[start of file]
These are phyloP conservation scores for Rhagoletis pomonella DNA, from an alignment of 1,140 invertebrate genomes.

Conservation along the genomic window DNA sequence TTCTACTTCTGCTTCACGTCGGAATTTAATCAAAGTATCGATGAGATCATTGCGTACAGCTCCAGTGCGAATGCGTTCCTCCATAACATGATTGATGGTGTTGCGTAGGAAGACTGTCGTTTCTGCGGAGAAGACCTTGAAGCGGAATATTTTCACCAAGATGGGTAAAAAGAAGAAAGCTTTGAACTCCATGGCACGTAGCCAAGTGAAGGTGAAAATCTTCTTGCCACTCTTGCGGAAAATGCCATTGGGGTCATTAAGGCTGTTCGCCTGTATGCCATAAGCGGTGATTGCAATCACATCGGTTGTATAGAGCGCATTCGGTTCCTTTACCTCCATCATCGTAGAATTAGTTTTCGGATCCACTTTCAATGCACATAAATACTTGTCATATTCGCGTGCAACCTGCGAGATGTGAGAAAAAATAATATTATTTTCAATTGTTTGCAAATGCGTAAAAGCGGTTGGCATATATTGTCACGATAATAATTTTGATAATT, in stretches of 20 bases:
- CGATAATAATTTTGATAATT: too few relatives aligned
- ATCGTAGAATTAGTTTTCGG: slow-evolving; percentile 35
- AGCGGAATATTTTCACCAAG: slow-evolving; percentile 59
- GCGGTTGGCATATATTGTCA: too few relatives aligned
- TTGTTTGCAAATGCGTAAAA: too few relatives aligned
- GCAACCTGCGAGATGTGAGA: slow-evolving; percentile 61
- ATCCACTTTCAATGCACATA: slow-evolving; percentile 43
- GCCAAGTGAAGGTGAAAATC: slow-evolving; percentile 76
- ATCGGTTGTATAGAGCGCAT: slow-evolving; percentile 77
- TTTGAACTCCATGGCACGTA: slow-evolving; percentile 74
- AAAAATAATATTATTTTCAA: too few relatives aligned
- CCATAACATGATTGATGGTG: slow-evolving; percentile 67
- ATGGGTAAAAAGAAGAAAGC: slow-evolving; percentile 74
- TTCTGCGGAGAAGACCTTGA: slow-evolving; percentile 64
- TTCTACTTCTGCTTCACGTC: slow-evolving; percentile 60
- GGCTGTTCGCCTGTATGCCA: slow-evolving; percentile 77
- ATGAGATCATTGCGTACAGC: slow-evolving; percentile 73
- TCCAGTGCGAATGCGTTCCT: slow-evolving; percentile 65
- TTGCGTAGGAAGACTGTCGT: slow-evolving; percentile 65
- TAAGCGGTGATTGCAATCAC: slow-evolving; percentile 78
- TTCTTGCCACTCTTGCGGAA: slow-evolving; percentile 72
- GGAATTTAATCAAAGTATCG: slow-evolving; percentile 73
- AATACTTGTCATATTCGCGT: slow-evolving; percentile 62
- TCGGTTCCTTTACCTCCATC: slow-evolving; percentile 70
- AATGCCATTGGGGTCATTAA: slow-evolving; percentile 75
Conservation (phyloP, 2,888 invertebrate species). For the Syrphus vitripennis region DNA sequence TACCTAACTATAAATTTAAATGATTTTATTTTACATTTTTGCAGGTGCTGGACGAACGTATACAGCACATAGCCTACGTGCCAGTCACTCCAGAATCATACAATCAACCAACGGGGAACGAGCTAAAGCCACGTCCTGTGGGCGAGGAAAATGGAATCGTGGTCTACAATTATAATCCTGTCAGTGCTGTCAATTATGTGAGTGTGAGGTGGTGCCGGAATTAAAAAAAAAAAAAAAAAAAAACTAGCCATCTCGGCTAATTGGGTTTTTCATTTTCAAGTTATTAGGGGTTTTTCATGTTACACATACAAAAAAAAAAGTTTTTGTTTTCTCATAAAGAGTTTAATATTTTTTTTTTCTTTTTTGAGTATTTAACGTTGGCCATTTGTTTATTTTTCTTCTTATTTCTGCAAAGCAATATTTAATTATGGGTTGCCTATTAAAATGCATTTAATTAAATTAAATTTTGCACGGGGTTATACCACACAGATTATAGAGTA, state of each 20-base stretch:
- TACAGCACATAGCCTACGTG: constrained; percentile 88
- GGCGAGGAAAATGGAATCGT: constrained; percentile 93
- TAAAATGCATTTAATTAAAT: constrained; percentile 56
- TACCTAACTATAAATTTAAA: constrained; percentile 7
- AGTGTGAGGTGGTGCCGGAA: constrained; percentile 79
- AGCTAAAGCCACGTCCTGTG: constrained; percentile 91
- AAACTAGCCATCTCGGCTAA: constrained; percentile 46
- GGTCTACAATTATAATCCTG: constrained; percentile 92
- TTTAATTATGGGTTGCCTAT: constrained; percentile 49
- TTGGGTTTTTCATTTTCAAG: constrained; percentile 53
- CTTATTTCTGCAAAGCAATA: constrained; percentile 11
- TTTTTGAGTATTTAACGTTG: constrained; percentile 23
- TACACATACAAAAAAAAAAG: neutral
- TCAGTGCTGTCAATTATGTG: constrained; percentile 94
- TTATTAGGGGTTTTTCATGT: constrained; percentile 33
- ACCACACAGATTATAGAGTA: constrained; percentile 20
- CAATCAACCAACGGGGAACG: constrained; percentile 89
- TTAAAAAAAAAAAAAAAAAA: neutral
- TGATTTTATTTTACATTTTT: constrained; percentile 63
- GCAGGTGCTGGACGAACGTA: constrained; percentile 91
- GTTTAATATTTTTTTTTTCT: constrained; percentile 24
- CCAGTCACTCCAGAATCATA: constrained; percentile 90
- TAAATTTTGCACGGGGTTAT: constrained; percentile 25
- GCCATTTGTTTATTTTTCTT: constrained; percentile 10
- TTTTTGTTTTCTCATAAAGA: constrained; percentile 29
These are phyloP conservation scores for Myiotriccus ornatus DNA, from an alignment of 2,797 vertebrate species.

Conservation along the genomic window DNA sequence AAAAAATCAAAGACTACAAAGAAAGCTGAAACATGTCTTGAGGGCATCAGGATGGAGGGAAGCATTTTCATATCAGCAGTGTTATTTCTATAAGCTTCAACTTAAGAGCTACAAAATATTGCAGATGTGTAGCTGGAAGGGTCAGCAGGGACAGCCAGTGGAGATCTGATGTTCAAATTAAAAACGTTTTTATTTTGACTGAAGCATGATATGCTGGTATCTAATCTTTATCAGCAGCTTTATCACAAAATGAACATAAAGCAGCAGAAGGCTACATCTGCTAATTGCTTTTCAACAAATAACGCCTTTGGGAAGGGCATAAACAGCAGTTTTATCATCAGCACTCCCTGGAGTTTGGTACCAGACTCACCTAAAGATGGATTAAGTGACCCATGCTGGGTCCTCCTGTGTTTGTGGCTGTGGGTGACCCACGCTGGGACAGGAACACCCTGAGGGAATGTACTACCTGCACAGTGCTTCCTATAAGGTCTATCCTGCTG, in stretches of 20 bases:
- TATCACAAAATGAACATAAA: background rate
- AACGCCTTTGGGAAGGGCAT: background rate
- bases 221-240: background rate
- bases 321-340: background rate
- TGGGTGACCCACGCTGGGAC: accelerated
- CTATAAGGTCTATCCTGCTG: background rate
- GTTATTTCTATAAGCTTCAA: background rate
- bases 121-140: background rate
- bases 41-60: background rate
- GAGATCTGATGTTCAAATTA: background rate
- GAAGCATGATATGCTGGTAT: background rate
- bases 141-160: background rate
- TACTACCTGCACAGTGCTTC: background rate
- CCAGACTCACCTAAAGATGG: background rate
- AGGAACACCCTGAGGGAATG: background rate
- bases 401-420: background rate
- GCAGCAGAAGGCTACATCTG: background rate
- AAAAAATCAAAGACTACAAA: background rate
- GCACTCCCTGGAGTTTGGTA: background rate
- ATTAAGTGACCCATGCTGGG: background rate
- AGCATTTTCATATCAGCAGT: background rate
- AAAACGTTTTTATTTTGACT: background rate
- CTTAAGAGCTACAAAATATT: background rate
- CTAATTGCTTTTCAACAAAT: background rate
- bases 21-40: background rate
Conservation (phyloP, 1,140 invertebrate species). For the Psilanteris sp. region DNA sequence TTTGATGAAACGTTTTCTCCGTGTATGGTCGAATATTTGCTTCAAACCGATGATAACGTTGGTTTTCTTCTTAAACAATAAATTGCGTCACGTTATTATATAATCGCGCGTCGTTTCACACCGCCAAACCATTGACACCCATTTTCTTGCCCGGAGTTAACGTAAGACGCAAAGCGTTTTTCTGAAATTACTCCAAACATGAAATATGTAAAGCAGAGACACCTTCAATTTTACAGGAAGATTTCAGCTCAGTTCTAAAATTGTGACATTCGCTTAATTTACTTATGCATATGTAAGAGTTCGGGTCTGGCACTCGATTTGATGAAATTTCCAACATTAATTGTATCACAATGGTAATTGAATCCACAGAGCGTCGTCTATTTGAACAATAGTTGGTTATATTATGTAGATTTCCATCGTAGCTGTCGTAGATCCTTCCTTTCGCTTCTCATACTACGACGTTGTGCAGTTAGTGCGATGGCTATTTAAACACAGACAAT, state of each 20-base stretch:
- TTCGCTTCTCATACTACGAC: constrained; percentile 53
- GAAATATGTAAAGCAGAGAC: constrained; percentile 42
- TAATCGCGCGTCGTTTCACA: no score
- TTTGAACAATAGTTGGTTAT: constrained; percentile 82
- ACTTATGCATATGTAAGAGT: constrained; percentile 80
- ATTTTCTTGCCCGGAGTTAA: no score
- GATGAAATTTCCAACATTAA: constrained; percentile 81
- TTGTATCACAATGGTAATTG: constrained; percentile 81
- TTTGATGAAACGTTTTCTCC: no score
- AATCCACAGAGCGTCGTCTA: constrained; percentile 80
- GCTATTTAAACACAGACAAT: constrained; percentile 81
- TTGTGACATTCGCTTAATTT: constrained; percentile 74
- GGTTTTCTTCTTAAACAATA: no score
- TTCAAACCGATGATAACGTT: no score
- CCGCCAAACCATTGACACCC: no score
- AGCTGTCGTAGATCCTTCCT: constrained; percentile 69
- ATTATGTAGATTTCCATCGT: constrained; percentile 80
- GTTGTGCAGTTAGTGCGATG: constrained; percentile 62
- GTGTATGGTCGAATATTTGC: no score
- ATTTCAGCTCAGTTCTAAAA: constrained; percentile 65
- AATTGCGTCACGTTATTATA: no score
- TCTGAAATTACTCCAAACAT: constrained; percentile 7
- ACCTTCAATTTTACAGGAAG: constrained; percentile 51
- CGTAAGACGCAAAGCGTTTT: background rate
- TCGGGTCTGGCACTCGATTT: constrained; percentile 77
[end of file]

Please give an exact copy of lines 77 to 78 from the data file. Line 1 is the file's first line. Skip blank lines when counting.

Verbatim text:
- AAAACGTTTTTATTTTGACT: background rate
- CTTAAGAGCTACAAAATATT: background rate